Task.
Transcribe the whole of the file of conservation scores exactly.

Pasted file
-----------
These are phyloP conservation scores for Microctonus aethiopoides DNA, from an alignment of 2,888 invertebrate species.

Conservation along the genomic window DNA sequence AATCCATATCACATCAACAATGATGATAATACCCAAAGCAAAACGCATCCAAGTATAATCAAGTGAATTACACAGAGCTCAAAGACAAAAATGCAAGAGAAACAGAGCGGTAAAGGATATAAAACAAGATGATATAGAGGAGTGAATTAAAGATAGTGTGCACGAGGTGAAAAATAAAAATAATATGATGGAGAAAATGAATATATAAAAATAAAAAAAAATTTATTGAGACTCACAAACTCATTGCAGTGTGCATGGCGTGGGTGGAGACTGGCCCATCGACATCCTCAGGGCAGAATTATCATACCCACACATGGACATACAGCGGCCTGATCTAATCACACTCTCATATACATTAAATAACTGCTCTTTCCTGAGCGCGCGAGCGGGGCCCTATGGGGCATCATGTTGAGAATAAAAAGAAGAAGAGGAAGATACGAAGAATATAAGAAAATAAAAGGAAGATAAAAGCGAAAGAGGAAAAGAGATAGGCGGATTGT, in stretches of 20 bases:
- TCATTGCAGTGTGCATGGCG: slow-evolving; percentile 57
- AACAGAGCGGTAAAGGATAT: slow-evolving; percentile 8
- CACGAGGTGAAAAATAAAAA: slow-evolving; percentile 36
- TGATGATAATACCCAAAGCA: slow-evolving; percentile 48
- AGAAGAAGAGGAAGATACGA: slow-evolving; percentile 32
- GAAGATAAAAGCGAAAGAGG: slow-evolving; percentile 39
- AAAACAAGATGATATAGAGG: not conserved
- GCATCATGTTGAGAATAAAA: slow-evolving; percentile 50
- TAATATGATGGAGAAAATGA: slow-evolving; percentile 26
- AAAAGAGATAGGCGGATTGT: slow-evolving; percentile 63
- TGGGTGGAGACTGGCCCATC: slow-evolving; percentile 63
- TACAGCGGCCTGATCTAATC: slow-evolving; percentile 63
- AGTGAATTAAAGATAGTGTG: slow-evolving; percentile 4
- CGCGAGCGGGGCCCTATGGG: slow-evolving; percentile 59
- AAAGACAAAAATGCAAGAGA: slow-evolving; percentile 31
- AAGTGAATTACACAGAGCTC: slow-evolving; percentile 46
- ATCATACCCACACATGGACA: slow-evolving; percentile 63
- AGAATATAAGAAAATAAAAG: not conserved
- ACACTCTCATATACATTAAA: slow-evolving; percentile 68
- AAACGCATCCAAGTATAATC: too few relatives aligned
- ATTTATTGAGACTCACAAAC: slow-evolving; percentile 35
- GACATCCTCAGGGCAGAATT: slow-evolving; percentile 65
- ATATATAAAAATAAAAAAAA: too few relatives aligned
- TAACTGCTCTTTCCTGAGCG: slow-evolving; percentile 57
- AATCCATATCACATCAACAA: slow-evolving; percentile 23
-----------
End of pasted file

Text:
These are phyloP conservation scores for Microctonus aethiopoides DNA, from an alignment of 2,888 invertebrate species.

Conservation along the genomic window DNA sequence AATCCATATCACATCAACAATGATGATAATACCCAAAGCAAAACGCATCCAAGTATAATCAAGTGAATTACACAGAGCTCAAAGACAAAAATGCAAGAGAAACAGAGCGGTAAAGGATATAAAACAAGATGATATAGAGGAGTGAATTAAAGATAGTGTGCACGAGGTGAAAAATAAAAATAATATGATGGAGAAAATGAATATATAAAAATAAAAAAAAATTTATTGAGACTCACAAACTCATTGCAGTGTGCATGGCGTGGGTGGAGACTGGCCCATCGACATCCTCAGGGCAGAATTATCATACCCACACATGGACATACAGCGGCCTGATCTAATCACACTCTCATATACATTAAATAACTGCTCTTTCCTGAGCGCGCGAGCGGGGCCCTATGGGGCATCATGTTGAGAATAAAAAGAAGAAGAGGAAGATACGAAGAATATAAGAAAATAAAAGGAAGATAAAAGCGAAAGAGGAAAAGAGATAGGCGGATTGT, in stretches of 20 bases:
- TCATTGCAGTGTGCATGGCG: slow-evolving; percentile 57
- AACAGAGCGGTAAAGGATAT: slow-evolving; percentile 8
- CACGAGGTGAAAAATAAAAA: slow-evolving; percentile 36
- TGATGATAATACCCAAAGCA: slow-evolving; percentile 48
- AGAAGAAGAGGAAGATACGA: slow-evolving; percentile 32
- GAAGATAAAAGCGAAAGAGG: slow-evolving; percentile 39
- AAAACAAGATGATATAGAGG: not conserved
- GCATCATGTTGAGAATAAAA: slow-evolving; percentile 50
- TAATATGATGGAGAAAATGA: slow-evolving; percentile 26
- AAAAGAGATAGGCGGATTGT: slow-evolving; percentile 63
- TGGGTGGAGACTGGCCCATC: slow-evolving; percentile 63
- TACAGCGGCCTGATCTAATC: slow-evolving; percentile 63
- AGTGAATTAAAGATAGTGTG: slow-evolving; percentile 4
- CGCGAGCGGGGCCCTATGGG: slow-evolving; percentile 59
- AAAGACAAAAATGCAAGAGA: slow-evolving; percentile 31
- AAGTGAATTACACAGAGCTC: slow-evolving; percentile 46
- ATCATACCCACACATGGACA: slow-evolving; percentile 63
- AGAATATAAGAAAATAAAAG: not conserved
- ACACTCTCATATACATTAAA: slow-evolving; percentile 68
- AAACGCATCCAAGTATAATC: too few relatives aligned
- ATTTATTGAGACTCACAAAC: slow-evolving; percentile 35
- GACATCCTCAGGGCAGAATT: slow-evolving; percentile 65
- ATATATAAAAATAAAAAAAA: too few relatives aligned
- TAACTGCTCTTTCCTGAGCG: slow-evolving; percentile 57
- AATCCATATCACATCAACAA: slow-evolving; percentile 23